Some Key Apple Products Showing Improved Supply
We’ve been tracking lead times of four key Apple products in 13 countries since mid-February 2020 and recently found supply has improved over the past two weeks.
Recent Changes to Availability
- iPhone (~52% of revenue) supply, as measured by the lead times of iPhone 11 64GB and iPhone 11 Pro 64GB, is now (March 17) an average of 2.0 days compared to a peak of 6.7 days on March 4.
- AirPods (~4% of revenue) supply, as measured by AirPods Pro and AirPods 2nd gen lead times, is now (March 17) an average of 7.4 days compared to 10.6 days on March 4.
Do Lead Times Improve Because of Better Supply or Less Demand?
The simple answer is it’s impossible to know. Our guess is the majority of the lower lead times are related to the restart of production in China, and a minority of the improvement is from softening global demand.
We’ve tracked online lead times for Apple products over the past decade, sensitive to the reality that drawing insights from the data is tempered by the unknown supply, demand dynamic. Despite the shortcomings of the method, historically, it has been a useful tool. For example, following an iPhone launch, longer lead times has been an accurate measure of higher demand. The opposite is also true, the least successful iPhone cycles have been telegraphed by shorter lead times.
In the case of the supply of Apple products over the past month, the key variable was the closure of manufacturing and assembly in China. In the days following Apple’s announcement that the March quarter would be below expectations on February 17, we saw lead times extend. In the days following reports of the restart of manufacturing in China, we’ve seen lead times to improve.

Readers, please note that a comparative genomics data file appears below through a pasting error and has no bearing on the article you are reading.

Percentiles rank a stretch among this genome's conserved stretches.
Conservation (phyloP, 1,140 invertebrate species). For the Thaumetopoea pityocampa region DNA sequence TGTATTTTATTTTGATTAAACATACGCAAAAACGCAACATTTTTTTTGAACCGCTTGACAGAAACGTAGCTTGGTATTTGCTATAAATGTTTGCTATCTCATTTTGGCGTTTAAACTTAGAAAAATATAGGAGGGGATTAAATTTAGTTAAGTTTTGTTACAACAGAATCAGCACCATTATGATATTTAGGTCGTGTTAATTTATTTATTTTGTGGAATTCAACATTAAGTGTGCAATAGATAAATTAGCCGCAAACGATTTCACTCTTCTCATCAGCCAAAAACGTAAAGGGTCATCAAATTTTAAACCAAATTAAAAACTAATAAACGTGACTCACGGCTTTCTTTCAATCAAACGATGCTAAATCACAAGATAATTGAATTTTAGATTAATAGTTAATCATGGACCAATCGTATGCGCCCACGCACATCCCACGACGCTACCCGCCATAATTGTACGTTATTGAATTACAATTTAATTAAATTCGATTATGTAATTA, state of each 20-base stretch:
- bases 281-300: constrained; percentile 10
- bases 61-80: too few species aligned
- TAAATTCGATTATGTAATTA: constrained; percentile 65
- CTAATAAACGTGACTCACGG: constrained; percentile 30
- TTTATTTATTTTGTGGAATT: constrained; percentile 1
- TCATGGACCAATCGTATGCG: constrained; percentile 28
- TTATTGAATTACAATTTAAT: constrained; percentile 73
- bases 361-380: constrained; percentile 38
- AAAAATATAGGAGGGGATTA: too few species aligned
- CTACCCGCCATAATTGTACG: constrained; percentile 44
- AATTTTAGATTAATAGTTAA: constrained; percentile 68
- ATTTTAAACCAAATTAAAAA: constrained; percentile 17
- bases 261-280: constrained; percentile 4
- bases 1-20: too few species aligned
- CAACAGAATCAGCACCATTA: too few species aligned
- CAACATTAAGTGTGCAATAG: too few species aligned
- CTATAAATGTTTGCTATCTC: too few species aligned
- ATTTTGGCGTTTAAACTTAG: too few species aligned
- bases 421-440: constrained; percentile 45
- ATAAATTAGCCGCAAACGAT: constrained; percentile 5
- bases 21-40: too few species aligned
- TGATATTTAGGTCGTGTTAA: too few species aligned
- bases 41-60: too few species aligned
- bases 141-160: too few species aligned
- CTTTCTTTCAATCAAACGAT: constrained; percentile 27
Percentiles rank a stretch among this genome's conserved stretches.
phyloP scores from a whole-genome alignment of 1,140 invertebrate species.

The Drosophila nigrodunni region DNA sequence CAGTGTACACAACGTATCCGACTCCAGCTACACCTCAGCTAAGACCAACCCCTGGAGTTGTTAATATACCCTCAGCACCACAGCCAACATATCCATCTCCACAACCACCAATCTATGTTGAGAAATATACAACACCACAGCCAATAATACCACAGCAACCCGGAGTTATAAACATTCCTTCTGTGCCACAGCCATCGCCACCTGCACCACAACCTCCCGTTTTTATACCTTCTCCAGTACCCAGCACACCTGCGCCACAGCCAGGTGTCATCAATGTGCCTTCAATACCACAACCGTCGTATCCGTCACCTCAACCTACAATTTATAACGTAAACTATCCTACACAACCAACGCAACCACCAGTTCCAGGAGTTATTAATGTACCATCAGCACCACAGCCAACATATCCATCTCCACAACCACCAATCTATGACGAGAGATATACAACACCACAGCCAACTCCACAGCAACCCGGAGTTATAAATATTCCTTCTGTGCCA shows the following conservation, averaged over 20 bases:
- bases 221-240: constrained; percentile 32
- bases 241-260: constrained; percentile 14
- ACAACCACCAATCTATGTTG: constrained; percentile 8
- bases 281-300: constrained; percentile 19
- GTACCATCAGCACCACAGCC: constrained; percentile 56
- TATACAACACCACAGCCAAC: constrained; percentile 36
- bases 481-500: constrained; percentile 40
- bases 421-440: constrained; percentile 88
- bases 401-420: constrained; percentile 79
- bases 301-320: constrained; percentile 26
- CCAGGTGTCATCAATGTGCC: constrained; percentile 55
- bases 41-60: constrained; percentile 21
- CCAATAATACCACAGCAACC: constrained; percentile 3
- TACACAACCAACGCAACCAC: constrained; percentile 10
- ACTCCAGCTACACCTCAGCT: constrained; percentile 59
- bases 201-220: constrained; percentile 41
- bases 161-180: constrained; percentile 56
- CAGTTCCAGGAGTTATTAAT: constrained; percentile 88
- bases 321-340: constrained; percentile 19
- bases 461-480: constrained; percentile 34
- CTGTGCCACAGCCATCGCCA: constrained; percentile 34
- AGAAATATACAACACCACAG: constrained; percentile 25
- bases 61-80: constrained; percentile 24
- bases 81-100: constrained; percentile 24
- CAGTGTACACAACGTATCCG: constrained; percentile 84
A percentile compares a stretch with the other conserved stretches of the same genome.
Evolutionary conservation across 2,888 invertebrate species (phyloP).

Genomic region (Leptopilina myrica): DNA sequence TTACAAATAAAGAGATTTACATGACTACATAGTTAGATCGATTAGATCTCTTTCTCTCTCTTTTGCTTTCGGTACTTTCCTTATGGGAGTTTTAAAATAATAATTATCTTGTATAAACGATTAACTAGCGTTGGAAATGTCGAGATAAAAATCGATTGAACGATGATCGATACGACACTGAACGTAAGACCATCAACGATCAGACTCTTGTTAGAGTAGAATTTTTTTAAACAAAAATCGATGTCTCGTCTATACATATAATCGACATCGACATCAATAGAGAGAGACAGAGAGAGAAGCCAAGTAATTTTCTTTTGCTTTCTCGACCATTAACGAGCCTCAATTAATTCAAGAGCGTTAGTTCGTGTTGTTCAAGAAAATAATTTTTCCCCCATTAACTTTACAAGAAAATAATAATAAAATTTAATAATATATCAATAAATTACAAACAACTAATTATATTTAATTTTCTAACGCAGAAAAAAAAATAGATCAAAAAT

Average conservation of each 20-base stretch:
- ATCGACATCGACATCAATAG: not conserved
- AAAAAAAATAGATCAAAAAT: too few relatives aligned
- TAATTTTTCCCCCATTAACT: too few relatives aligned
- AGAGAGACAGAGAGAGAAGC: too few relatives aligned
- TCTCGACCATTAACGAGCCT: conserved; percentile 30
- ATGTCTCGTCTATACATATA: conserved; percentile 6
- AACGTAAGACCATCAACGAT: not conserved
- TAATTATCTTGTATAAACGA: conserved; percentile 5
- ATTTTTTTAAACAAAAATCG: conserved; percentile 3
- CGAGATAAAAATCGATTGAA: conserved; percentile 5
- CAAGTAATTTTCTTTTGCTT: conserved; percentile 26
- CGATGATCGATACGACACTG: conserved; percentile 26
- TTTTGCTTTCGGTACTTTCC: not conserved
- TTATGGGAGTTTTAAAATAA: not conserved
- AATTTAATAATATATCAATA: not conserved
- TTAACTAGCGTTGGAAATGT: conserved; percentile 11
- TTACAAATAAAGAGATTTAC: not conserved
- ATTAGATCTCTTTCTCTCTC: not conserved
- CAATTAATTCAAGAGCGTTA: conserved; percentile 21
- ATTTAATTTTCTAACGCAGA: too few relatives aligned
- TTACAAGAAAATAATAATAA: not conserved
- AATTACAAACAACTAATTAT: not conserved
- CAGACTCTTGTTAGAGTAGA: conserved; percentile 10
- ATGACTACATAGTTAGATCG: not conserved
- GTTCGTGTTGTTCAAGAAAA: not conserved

The bottom line; even though interpreting lead times is not a science, it still provides useful insights.
Our Apple Investment Thesis Intact
In the face of upcoming downward revisions of the Street’s Apple estimates, we continue to believe Apple is a must-own name. Our long-term thesis is strengthened by a belief that Apple will come out of this period stronger, given some less-capitalized companies will exit with compromised balance sheets.
Our long-term view is unchanged. Apple’s combination of hardware, software, and services yields a competitive advantage not fully reflected in Apple’s earnings multiple and ultimately share price. Additionally, the upcoming rollout of 5G will be a 3-year boost to iPhone revenue, and the wearables, healthcare, and augmented reality themes will be foundational to expanding Apple’s addressable market over the next decade.